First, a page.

[CM Note: Tetrahydrocannabinol (THC) produces the majority of cannabis’ psychological effects, while cannabidiol (CBD) works to relieve pain without inducing a ‘high’ state of mind. Also, flower is another term for bud  – the plant material that comes directly from the cannabis plant and is smoked in most blunts and joints.]


CM: I enjoy using CBD products as well. Can you tell our readers about how a predominantly THC product influences you compared to a predominantly CBD product?

Quincy Taylor: For me, if it’s high THC it straight gives me anxiety. It gives me panic attack type of anxiety where I think I’m going to die.

I gave up on it [THC] but the CBD stops anxiety and reduces inflammation. When I use it, my pain goes away, and if I’m in a bad mood and I’m angry, the anger just dissipates.

[CM Note: THC has been known to cause anxiety in many cannabis users. This is caused by THC binding to the receptors in the amygdala (the part of the brain that helps to process emotions). Sometimes cannabinoids like THC overexcite these neural receptors and cause anxiety.]

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Cannabidiol (CBD) 

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CM: Do you think people will gravitate more towards CBD products, or THC products?

Quincy Taylor: I think people are hooked on this high THC stuff. When they walk into the dispensary, they go straight for the stuff that’s the highest THC content they can find.

I’ve got a feeling in the future, dabbing is going to take over, because if you want high THC, that’s where it’s at.


CM: What are your concerns for people who want to start off with the high THC products without any previous cannabis experience?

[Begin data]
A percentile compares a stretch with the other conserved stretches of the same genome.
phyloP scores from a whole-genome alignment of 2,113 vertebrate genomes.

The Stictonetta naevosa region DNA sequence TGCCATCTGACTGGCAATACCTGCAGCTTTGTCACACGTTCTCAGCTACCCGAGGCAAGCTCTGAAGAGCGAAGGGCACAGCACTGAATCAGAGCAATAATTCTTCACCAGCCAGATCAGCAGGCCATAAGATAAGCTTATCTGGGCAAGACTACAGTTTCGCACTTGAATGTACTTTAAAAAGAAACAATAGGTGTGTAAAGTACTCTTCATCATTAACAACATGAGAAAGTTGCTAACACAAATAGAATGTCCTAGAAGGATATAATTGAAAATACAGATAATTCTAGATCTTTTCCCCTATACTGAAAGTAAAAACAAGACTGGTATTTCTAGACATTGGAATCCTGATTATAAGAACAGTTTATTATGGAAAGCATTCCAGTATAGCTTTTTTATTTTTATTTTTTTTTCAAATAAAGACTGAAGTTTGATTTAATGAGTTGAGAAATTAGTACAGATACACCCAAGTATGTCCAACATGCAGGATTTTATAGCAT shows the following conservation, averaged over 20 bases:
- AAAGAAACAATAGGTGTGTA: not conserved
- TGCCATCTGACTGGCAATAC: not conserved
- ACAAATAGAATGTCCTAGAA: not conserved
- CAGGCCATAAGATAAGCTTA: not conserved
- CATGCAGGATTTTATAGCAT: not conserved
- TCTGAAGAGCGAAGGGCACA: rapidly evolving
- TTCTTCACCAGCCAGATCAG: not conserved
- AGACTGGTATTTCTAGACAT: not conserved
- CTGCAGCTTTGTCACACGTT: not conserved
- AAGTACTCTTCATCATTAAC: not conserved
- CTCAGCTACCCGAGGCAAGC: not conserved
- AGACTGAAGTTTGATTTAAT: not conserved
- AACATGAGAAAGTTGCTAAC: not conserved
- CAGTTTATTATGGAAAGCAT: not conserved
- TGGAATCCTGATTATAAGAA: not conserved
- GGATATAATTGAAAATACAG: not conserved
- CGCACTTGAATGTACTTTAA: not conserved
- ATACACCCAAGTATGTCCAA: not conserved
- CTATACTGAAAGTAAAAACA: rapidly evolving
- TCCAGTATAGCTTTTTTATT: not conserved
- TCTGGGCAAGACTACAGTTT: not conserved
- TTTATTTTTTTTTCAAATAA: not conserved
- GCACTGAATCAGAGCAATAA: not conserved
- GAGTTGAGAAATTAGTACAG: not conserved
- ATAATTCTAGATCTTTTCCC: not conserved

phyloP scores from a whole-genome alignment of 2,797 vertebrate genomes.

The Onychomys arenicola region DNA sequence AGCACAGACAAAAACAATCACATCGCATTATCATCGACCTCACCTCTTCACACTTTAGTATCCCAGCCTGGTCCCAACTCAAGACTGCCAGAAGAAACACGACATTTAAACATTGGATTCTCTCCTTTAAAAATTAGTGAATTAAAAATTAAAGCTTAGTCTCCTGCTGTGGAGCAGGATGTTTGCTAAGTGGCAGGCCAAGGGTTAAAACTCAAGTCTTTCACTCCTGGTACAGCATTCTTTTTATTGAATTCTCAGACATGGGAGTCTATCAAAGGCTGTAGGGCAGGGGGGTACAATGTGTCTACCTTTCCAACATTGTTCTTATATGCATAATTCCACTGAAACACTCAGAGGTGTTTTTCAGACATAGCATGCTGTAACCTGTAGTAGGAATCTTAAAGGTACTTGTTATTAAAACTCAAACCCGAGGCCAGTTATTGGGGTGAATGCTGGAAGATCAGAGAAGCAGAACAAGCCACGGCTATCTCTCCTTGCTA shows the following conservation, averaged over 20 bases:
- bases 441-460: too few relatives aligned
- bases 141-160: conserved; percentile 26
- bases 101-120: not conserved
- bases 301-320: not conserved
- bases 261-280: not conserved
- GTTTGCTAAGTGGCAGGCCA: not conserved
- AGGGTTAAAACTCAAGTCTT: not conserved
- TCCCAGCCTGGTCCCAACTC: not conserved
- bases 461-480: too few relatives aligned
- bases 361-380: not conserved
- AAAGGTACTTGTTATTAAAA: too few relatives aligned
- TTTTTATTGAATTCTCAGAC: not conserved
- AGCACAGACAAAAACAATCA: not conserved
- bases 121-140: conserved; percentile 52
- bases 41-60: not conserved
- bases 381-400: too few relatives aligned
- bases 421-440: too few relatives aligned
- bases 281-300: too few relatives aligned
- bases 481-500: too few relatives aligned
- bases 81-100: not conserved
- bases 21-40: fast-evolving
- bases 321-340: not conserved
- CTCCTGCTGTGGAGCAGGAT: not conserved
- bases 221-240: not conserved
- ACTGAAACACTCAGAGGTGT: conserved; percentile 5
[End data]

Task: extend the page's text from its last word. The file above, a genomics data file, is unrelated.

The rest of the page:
Quincy Taylor: Most people are not that smart when it comes to edibles and they hurt themselves. That’s the one thing that I do think needs to be addressed on a lot of levels. There has to be education on edibles consumption.


CM: How do you think it needs to be moderated?

Quincy Taylor: It’s like anything else. The human animal – I’d like to say – we’re a bunch of psychotic apes running around this little ball. I mean, it’s what we are.

I’ll use myself as an example. I ate a little piece of one of our candy bars. One of the girls at work told me, “Don’t consume this with any fats.” So, I thought yeah, yeah, yeah – you don’t know what you’re talking about. I ate half a pizza – next thing I know I’m walking around my block for three hours. It’s two o’clock in the morning.

People aren’t going to get it until it happens, but the problem is when I’m walking around because I’m having an episode where I consumed too much THC, I know to walk it off and keep moving because it’s all in your head. Other people, they may snap and go hurt someone, or hurt themselves. You’ve got to be careful and really educate people – especially with certain products.

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CM: I agree. I love hearing people in the cannabis industry being vocal about these types of issues and doing their best to educate people about how to be safe.

I’ve really enjoyed interviewing you, but unfortunately this just about ends our time. Is there any advice you’d like to give Cannabis Magazine readers that may want to become part of the cannabis industry themselves?

Quincy Taylor: Yes.  One core piece of advice that seems simple but should really be taken to heart.

[eltd_blockquote text=”If you’re going to get involved in the cannabis industry, you better be doing it because you love it.” title_tag=”h2″ width=””]


CM: That’s solid advice Quincy! Something that a lot of people probably won’t understand the depth of until they are actually on the inside of this industry.  Thank you so much for interviewing with us today!  I always love speaking with you and hearing your view points.

Quincy Taylor: You’re very welcome.  Anytime.  Thank you.


Sierra Donovan